Keywords: language development theories, language development barriers, language development parent
Acquisitions of language and literacy skills are important to be internalized as early as possible in the development of the child's early education. The child starts acquiring such language and skills as as soon as s/he is born and not as s/he starts school; which skills evolve and be more complex as the kid matures. Hence the first major steps in language are taken at home and then built on and reinforced at school as the child mixes with other children, each from different backgrounds and under the teacher's guidance. The institution and educators must strive hard in getting a glimpse of each individual child's background because only in knowing what baggage the child has taken with him to school, the educator can see the world from the child's perspective. That is very much in line with Piaget's theory of learning since he stresses after the fact that learning depends on a number of factors such as the child's prior knowledge, age, maturity, social and family influences, contextual setting as well as ways of learning. The educator must therefore speak to such understanding of every single child in class to be able to support and help children in organizing their prior knowledge, which really is a product of family and background influence. The need for the adult's or educator's role in the introduction of the child's language and literacy has been recognized since it's the educator who helps the kid become aware of certain aspects of the language and by doing this helping and supporting the introduction of language and literacy. The adult ought to be the role model for the child to imitate and emulate since children learn a lot from imitation and therefore help the kid reinforcing language and literacy acquisition. According to Piaget this occurs through assimilation and accommodation of new knowledge which in turns causes equilibrium. Other theorists, like the Nativists such as Chomsky and Constructivists such as Skinner between others, attempted to explain the way the child develops language and literacy skills. Vygotsky and later Bruner, who refined his work, attempted to explain how language developes; language as something of social interactions and environment. Various different theories left a significant effect on our educational system.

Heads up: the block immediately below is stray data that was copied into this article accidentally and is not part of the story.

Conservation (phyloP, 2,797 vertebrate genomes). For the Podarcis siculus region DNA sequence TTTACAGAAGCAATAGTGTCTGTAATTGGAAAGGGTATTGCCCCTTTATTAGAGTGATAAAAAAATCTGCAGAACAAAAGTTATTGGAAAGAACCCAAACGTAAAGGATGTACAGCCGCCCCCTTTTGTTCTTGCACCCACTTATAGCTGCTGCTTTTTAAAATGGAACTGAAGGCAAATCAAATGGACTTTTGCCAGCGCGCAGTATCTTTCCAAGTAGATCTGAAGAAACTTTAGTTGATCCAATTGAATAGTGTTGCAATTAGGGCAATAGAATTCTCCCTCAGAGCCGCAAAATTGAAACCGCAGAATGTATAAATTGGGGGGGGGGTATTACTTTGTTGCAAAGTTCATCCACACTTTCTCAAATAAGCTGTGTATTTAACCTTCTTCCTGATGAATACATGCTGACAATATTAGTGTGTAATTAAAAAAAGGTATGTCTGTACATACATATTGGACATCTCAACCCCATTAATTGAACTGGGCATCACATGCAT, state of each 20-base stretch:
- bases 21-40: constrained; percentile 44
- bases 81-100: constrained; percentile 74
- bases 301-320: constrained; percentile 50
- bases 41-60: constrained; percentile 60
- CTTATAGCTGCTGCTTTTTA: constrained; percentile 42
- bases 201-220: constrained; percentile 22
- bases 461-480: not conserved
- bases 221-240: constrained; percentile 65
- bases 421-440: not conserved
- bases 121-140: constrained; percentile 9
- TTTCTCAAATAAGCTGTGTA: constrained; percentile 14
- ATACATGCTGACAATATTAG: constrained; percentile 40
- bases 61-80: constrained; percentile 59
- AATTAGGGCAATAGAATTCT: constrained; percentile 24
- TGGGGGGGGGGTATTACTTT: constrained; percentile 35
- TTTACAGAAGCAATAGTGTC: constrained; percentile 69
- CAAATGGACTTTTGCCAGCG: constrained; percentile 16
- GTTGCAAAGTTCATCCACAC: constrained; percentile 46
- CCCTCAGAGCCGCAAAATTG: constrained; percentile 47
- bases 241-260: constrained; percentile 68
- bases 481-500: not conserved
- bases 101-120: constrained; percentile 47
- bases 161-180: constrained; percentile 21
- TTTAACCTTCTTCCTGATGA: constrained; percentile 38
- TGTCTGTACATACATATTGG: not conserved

Home background marks the difference among children since not everyone is raised the same and subjected to the same environment. Wilkinson, (1980) argues that, "as the adult will offer a certain resistance to his environment, the child accepts it, drinks it in. Thus the whole environment of the child should be considered a positive, harmonious one. " (as citied in Bruce, 1997, p. 18). Implying that children are easily damaged from everything that occurs around them, especially in their house environment, but sadly don't assume all child experiences a positive one. Early theories of development, including Jerome Bruner, argues that children learn a lot from imitation and in recognizing the others' different experiences. Same with language since children are constantly imitating others and by doing this imitating language heard and learning that different intonations and words create different meaning in several situations. Developmentalists, like Catherine Snow (1997) argues that: even 'the quality of living and social level donate to the language skills the kids face. ' (as citied in Bee & Boyd, 2010 p. 217).